Sam Watkins’ “Company Aytch”

This entry is part 3 of 10 in the series Southern Diaries, Letters and Memoirs

Sam WatkinsSam Watkins’ “Company Aytch: or, a Side Show of the Big Show” shows us the the Civil War in the Western Theater at the ground level. Watkins was a member of the Confederate States Army serving first in the “Bigby Greys” of the 3rd Tennessee Infantry. Shortly thereafter he transferred to First Tennessee Infantry, Company H (the “Maury Greys”) in the spring of 1861.

Sam Watkins was born in June 1839 near Columbia, Maury County, Tennessee, making him in his early to mid-twenties during the war. He was educated at Jackson College in Columbia.

Watkins served in the Confederate Army from the start of the war until the very end, surrendering with the rest of the Joseph E. Johnston’s Army of Tennessee in April 1865.

In between, he was at most of the major battles in the Western Theater: Cheat MountainShilohCorinthPerryville, Murfreesboro (Stones River), Shelbyville, ChattanoogaChickamaugaMissionary RidgeResacaAdairsvilleKennesaw Mountain (Cheatham Hill)New Hope Church, Zion Church, Kingston, Cassville, AtlantaJonesboroFranklin, and Nashville.

Watkins had the dubious distinction of being one of only seven men who survived the war of the original 120 men who enlisted in Company H in 1861. Of the 3,200 men who fought in the First Tennessee Infantry from the beginning of the war to the end, Watkins was one of only 65 men left standing at the surrender.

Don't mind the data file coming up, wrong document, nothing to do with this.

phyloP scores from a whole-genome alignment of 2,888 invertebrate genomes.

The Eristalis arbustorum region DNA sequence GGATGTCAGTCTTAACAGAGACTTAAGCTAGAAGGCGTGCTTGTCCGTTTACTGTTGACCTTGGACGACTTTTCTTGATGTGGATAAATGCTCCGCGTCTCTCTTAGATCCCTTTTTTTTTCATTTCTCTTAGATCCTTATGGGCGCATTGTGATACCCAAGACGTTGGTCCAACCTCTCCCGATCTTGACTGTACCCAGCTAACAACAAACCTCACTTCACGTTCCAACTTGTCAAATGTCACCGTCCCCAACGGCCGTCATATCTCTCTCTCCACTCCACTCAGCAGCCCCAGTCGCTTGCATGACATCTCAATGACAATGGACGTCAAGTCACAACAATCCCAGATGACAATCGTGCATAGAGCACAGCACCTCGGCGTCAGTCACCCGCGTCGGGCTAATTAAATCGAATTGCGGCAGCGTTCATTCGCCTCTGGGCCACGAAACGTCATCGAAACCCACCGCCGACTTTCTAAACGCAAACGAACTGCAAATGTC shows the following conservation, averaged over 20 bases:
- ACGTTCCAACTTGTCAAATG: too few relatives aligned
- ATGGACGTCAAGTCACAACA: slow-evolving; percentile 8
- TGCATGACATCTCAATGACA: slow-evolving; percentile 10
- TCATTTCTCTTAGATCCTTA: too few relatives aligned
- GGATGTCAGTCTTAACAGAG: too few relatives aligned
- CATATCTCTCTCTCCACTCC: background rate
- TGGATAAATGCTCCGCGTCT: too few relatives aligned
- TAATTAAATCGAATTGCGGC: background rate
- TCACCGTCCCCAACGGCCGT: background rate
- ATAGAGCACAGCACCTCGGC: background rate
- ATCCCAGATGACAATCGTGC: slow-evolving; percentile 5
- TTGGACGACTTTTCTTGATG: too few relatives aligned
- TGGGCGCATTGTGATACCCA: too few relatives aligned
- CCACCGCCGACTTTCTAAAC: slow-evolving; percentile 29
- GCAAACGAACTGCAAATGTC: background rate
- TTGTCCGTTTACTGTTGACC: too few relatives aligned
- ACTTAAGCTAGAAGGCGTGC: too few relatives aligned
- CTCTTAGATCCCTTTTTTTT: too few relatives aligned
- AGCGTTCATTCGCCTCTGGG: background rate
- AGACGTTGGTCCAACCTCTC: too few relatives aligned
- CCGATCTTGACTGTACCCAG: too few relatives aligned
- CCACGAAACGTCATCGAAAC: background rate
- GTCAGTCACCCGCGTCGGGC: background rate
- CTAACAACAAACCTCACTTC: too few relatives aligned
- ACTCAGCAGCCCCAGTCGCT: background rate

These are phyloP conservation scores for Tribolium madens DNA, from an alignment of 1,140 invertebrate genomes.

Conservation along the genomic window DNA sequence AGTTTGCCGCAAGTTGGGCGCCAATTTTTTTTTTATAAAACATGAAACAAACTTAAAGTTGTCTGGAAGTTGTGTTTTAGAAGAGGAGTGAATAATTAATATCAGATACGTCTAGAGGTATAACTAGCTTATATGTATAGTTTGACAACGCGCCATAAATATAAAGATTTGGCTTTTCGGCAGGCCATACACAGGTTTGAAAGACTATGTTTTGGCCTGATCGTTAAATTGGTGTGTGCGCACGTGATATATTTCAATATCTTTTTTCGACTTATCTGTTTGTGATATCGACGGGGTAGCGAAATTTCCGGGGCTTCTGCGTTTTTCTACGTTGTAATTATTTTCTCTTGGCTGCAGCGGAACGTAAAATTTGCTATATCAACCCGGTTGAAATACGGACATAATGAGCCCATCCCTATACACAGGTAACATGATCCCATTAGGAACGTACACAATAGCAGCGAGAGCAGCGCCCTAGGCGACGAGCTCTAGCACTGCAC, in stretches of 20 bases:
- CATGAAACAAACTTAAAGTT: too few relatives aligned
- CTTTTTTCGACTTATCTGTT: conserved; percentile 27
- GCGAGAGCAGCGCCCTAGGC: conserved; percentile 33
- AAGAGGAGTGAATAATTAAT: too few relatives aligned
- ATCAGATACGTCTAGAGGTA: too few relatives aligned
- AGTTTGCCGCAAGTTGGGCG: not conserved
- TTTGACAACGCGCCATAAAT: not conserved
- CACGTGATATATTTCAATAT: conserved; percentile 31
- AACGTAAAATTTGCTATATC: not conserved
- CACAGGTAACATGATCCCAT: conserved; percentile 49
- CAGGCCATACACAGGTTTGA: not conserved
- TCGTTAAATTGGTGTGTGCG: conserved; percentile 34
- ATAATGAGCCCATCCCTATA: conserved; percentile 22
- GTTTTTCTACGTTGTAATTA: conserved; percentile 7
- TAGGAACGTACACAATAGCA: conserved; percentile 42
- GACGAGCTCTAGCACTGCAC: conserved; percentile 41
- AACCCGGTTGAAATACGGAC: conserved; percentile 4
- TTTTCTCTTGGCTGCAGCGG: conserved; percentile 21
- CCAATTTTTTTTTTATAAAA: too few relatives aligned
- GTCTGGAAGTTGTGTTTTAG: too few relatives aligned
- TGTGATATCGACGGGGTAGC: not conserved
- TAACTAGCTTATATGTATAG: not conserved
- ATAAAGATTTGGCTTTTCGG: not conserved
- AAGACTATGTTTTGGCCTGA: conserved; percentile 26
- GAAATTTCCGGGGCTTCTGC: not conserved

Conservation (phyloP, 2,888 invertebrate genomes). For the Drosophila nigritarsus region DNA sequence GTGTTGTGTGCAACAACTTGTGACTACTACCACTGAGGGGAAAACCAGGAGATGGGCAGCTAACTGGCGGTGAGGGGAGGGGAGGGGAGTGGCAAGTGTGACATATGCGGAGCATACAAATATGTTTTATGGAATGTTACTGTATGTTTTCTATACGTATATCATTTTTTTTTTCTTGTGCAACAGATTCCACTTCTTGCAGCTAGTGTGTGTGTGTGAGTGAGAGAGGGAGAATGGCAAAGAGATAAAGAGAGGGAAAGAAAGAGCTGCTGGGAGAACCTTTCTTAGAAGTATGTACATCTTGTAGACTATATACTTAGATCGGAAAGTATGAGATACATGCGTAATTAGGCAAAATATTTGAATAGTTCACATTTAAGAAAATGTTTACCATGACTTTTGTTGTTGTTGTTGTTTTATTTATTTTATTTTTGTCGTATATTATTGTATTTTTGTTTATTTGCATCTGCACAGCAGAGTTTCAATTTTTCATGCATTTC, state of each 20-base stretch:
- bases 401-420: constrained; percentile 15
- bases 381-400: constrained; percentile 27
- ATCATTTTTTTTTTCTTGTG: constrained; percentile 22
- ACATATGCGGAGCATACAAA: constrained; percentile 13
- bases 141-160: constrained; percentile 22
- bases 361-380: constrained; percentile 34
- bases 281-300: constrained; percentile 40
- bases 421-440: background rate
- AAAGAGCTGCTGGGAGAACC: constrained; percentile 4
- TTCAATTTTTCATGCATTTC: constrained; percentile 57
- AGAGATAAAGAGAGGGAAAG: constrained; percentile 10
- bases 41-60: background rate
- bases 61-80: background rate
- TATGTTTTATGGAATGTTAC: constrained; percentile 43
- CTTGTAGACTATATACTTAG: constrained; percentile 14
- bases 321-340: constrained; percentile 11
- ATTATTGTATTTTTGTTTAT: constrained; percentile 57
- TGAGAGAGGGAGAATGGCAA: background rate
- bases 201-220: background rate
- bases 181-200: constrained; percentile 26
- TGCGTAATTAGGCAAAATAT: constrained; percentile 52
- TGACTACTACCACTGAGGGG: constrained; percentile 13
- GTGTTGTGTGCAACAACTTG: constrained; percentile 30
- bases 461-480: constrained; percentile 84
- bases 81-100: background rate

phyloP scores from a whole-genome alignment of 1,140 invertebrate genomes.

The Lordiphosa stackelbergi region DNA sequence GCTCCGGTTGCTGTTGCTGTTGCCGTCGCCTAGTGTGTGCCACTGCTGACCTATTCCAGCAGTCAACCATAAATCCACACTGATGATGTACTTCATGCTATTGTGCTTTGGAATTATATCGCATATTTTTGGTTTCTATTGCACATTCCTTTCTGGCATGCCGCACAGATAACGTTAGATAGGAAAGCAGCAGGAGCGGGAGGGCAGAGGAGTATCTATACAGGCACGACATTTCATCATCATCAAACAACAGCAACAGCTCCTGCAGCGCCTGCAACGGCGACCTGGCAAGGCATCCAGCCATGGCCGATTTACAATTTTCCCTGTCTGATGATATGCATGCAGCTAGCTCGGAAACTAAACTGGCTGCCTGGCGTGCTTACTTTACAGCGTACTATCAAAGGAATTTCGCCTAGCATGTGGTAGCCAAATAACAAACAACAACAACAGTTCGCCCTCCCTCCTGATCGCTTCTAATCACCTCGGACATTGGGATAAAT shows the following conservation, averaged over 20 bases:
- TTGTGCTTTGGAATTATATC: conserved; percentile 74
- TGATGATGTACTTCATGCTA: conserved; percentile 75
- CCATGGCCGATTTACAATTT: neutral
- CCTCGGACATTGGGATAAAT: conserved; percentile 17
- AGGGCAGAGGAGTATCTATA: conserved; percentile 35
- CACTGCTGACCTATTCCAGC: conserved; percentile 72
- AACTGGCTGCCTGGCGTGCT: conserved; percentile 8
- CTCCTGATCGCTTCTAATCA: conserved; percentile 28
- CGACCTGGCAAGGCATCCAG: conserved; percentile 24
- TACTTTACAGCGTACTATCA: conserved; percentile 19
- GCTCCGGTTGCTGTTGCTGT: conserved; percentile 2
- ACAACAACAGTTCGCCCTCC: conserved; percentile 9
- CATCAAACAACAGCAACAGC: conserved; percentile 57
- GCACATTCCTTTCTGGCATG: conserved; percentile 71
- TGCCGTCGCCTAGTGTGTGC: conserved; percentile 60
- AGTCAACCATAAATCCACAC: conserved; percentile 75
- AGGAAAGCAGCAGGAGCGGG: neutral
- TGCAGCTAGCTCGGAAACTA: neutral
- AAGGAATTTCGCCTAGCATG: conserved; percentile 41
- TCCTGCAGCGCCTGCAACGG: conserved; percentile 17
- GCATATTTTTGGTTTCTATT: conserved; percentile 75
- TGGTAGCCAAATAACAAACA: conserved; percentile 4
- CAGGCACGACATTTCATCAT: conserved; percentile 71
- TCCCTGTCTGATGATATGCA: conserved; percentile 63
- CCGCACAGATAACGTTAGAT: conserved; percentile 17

An enlisted man throughout the war, he began his service as a private and rose to the rank of fourth corporal for picking up a Union flag from the battlefield during the Battle of Atlanta, July 22, 1864.

Soon after the war ended Watkins began writing his memoir of his life during the war. Initially, it was serialized by the Herald newspaper in Columbia, Watkins hometown. In 1882, it was published in book form with an initial printing of 2,000.

Historians have said that “Company Aytch” is one of the very best books written by a common soldier detailing life in the field. Watkins had an engaging style that skillfully captures every aspect of the war and his life as a soldier. His observations were used extensively by Ken Burns in the Civil War mini-series.

Watkins has handed down his description of a soldier from his reminisces of 1861:

A private soldier is but an automaton, a machine that works by the command of a good, bad, or indifferent engineer, and is presumed to know nothing of all these great events. His business is to load and shoot, stand picket, videt, etc., while the officers sleep, or perhaps die on the field of battle and glory, and his obituary and epitaph but “one” remembered among the slain, but to what company, regiment, brigade or corps he belongs, there is no account; he is soon forgotten. 

After his first battle at Cheat Mountain in western Virginia, Watkins made an interesting observation about his aims during a battle:

I always shot at privates. It was they that did the shooting and killing, and if I could kill or wound a private, why, my chances were so much the better. I always looked upon officers as harmless personages…. If I shot at an officer, it was at long range, but when we got down to close quarters I always tried to kill those that were trying to kill me. 

After the Battle of Perryville, Watkins wrote about the weariness of the long march: